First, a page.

Tuesday, March 15, 2011

Dean Guitars


In 1976 Dean B Zelinsky was just a 17-year-old kid living in Chicago when he decided he was going to build guitars based on famous existing models. However, he was going to build them better and in more of a style that rock and heavy metal players would like.

He started his company in 1977 with his first model was based on the Gibson Flying Vee.




Though the body was in the Vee style, the headstock looked like a V turned the opposite way.  The neck had a slight V shape, the instrument was well balanced, and the tone was exquisite.


Zelinsky had wandered into the realm of giant manufacturers, such as Fender and Gibson, especially Gibson.



The next Dean guitar was based on the Gibson Explorer, but it bore the V shaped headstock that are now Dean trademarks. This headstock was similar to some artist conceptions of the illusive Gibson Modernes.  Zelinsky named this model the Z after its shape.  


He then built a hybrid guitar, based on an original design and called it the ML.  The bottom of the guitar had the Vee shape and the top had the Explorer or Zee shape.  Of course, it came with the obligatory V headstock with the winged Dean logo.



Not content to make just guitars, Zelinsky built basses using the same body designs. 


In the early 1980’s, Dean built a model that he called The Cadillac.  This was somewhere between a Les Paul and an Explorer.

The pickups, potentiometers, and hardware on Dean Guitars were the finest.  By advertising and good public relations, Zelinsky soon had a following. 


Leslie West of Mountain played a Dean. Rusty Cooley had Dean create a model based on his specifications. Dusty Hill from ZZ Top played a Dean Bass, along with the Reverend Billy Gibbs playing a Dean guitar.  Vinnie Moore and Tommy Bolin played Dean Guitars, as did Dave Mustaine and Michael Schenker.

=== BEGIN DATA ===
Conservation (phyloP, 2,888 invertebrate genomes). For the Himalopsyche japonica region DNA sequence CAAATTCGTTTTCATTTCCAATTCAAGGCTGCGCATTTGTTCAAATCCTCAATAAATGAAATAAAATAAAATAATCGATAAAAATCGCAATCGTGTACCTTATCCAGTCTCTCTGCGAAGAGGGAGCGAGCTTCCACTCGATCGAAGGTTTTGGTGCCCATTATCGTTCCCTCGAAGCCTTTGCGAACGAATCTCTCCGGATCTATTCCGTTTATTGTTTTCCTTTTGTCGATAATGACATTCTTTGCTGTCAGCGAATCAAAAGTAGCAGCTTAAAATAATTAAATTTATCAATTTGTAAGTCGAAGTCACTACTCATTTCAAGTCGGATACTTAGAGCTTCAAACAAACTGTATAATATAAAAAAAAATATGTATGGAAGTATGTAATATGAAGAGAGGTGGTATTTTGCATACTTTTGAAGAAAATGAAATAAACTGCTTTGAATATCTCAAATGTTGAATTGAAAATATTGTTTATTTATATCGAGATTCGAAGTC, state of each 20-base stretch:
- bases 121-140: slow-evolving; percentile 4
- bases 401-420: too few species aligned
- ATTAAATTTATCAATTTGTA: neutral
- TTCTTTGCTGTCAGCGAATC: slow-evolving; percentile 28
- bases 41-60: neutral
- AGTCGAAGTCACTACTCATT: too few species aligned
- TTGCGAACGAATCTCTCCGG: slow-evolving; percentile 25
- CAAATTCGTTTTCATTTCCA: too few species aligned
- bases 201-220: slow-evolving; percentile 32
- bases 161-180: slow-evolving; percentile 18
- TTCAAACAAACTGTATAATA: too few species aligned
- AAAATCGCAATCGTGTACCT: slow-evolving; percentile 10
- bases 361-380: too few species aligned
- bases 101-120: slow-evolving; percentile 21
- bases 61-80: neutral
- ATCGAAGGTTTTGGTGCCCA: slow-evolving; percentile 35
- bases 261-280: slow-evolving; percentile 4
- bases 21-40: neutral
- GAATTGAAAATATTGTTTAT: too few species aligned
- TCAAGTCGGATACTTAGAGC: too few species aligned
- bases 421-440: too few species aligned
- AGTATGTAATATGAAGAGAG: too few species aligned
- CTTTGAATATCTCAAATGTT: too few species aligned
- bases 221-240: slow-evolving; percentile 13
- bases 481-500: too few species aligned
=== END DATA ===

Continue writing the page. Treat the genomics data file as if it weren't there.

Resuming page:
However, the name most associated with Dean Guitars was Dimebag Darrell Abbott.  Dimebag had Dean design a couple of special guitars both dubbed the Razorback,  based on the ML, but with more points.


The Razorback V was much like the Dean Vee, but also with more points.

After ten years of building guitars, Zelinsky sold his company to Oscar Medeiros who ran it through the 1980’s and 90’s.  Medeiros made some improvements to the instrument such as a neck through the body.


Medeiros sold the business in 1997 to a Tampa Florida based company called Armadillo Enterprises run by Elliot Rubinson (who is quite a player in his own right.)  Armadillo/Rubinson sought out Zelinsky’s help and brought him on board.  


By now Dean was outsourcing the majority of its instruments to Korea.  Zelinsky was in charge of guitars built in the United States


He stayed with the company until 2008 when he departed from Armadillo due to creative differences.

Today Dean Guitars builds too many models and styles to mention them all.  Angelo Batio, who is said to be the fastest guitarist in the world has his own double-neck model, with the necks at opposite ends of the guitar.  Bret Michaels was recently signed as a Dean endorser.

By 2007 Dean was manufacturing and winding its own pickups in the USA.  They are also offering Korean manufactured instruments of good quality and a great price.

In 2008, Dean B Zelinsky has started his own new company called DBZ guitars.  This is a joint ownership with his partners, Jeff Diamant, who owns Diamond Amplification and Terry Martin

DBZ is a Houston, Texas based company. They maintain a custom shop in Chicago where Zelinsky still resides.  Dean Zelinsky is in charge of the Custom Shop.

Armadillo Enterprises originally known as Armadillo Case Company, started out building heavy-duty guitar and musical instrument flight cases.  The company has branched out to become a large manufacturing-warehouse center in Tampa from which it distributes Dean electric guitars and Dean acoustic guitars as well as other product lines.



Armadillo's acoustic line consists of low and high-end affordable instruments.  Armadillo has recently taken distributorship of  Luna Guitars, Nord and Oberheim keyboards, and DDrums.






2 comments:

Kris Z said...

Another one of Dean's "influences" would have been Jol Dantzig and Paul Hamer who started Hamer guitars in 1973. Zelinski had worked as a roadie for Dantzig and Hamer, who grew up in the same town as Zelinski. Dantzig had built a Flying V bass to use in his band, and Zelinski would have been exposed to that early on.

Marc said...

I was not aware of that. Thank you Kris Z.

~Marc